Humble like a pro

How do they do it? You hear them on recordings, you see them on TV, you search them on YouTube. Those guys play the drums in all sorts of bands, all sorts of styles, all sorts of situation. They manage to execute incredible feats of speed or technique.

And they never make a mistake. never.

How do they do it?

Here’s the thing: unless it is something that they truly have never tried before, have never practice for, most of the time, whatever they do on the drums is easy.

That’s the secret of their effortless virtuosity: They usually play at 30% of their capabilities. What it means is that, for them, they are not taking any chances. The concert has to go smoothly, first and foremost. More than that, they need to stay with the other players which implies they need to have some of their brain tuned to the rest of the band. At all time, no matter what they do, their energy is never completely turned inward. They glue that incredible fill to the fabric of the music or sculpt that complicated groove within the flow of the song.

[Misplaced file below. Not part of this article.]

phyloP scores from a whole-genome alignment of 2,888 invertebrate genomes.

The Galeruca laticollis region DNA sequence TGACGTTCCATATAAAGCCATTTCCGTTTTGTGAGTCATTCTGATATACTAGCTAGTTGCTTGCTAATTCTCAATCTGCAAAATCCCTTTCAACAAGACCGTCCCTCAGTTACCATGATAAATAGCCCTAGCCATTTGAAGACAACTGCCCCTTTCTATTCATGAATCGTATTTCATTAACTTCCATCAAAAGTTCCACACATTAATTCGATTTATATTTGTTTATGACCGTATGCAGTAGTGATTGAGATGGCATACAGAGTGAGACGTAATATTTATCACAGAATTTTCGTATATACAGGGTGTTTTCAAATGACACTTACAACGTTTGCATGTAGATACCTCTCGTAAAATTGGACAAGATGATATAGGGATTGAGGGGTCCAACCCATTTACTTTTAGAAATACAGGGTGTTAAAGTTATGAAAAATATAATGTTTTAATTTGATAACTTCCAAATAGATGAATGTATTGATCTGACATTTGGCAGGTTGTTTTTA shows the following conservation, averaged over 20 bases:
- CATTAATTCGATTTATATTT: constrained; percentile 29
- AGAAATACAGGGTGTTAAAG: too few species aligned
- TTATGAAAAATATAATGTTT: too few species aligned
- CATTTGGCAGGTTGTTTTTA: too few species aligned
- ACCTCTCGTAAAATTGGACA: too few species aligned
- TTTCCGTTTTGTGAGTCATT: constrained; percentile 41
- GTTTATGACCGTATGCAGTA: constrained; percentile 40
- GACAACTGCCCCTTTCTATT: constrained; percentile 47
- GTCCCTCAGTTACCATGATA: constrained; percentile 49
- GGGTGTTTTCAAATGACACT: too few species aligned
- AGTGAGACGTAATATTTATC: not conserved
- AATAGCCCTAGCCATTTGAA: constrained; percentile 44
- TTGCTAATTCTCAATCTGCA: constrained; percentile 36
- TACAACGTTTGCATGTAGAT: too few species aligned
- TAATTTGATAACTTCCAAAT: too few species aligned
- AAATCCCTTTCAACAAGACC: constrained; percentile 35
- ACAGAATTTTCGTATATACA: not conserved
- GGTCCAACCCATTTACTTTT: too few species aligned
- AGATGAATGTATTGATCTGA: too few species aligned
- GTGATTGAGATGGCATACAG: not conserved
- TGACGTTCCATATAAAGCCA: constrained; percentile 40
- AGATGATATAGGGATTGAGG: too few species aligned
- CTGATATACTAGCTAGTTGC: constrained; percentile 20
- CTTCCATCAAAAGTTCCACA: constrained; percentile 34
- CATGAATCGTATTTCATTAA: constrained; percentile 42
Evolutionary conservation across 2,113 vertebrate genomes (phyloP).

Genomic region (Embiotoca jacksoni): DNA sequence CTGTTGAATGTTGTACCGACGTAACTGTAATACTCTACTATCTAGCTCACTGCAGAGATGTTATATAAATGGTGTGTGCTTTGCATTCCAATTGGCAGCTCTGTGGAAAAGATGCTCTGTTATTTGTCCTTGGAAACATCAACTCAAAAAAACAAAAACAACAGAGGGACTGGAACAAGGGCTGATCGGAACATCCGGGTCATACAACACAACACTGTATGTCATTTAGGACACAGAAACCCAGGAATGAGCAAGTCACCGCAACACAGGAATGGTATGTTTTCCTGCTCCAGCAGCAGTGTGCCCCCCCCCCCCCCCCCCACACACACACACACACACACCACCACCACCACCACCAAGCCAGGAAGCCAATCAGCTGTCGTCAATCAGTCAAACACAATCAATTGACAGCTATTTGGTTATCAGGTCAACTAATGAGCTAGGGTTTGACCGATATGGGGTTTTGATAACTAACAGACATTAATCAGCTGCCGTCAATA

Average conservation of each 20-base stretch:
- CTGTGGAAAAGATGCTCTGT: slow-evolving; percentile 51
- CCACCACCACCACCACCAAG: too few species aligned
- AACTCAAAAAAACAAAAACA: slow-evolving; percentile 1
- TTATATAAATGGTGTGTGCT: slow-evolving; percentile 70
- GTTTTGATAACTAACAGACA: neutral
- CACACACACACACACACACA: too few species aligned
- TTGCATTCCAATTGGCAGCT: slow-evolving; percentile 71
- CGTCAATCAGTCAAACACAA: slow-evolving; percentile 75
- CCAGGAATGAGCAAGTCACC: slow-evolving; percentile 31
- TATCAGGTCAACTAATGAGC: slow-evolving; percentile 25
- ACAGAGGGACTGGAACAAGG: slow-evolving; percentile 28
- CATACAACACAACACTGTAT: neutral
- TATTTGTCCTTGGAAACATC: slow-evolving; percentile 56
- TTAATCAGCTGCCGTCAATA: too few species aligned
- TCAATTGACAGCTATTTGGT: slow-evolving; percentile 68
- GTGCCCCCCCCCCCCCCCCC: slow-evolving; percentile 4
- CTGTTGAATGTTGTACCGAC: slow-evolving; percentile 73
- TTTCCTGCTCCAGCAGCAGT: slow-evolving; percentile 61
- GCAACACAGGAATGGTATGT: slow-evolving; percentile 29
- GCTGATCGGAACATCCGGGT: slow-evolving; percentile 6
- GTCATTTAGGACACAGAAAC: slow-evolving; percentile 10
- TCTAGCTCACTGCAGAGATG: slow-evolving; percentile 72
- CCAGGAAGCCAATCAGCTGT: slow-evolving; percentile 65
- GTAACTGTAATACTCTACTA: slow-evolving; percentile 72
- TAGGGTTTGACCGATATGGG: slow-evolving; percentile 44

That’s the reason their delivery has to be smooth and confident: they must serve the music. They need to be in harmony with the rest of the band.

It took me a long time to understand that concept.

But it has subverted my playing. I went from trying to be a player extraordinaire to trying to blend in. I didn’t play all I could, I just played what I knew, making my environment the most important part of my worries. The concept had completely turned my personality inside out.

I remember going on auditions, miserable auditions. I would proudly display the chops I had acquired at Berklee College of Music. I would jump on any musical phrase like a hungry dog on a meaty bone. I would calculate how many notes I could fit in the beat (The more notes, the better, always!), I would anticipate the moments I could throw that devastating fill, I would watch for the slightest swell in dynamics to bombard the music with powerful toms and screaming cymbals. I was fast and obnoxious, I was loud and invasive.

Then I would be surprised I didn’t get the call back.

It took me six months to realize what I was doing wrong. I am a slow learner. But once it sank in that I needed to play only what I could deliver comfortably and what fitted the music, the band leaders started to call me back.

Six months!

Six months to become a side man. Six months to tame my ego. Six month to learn to fit in the musician society. It might not be glamorous, true, but it has given me a professional life and kept my family fed. I love it!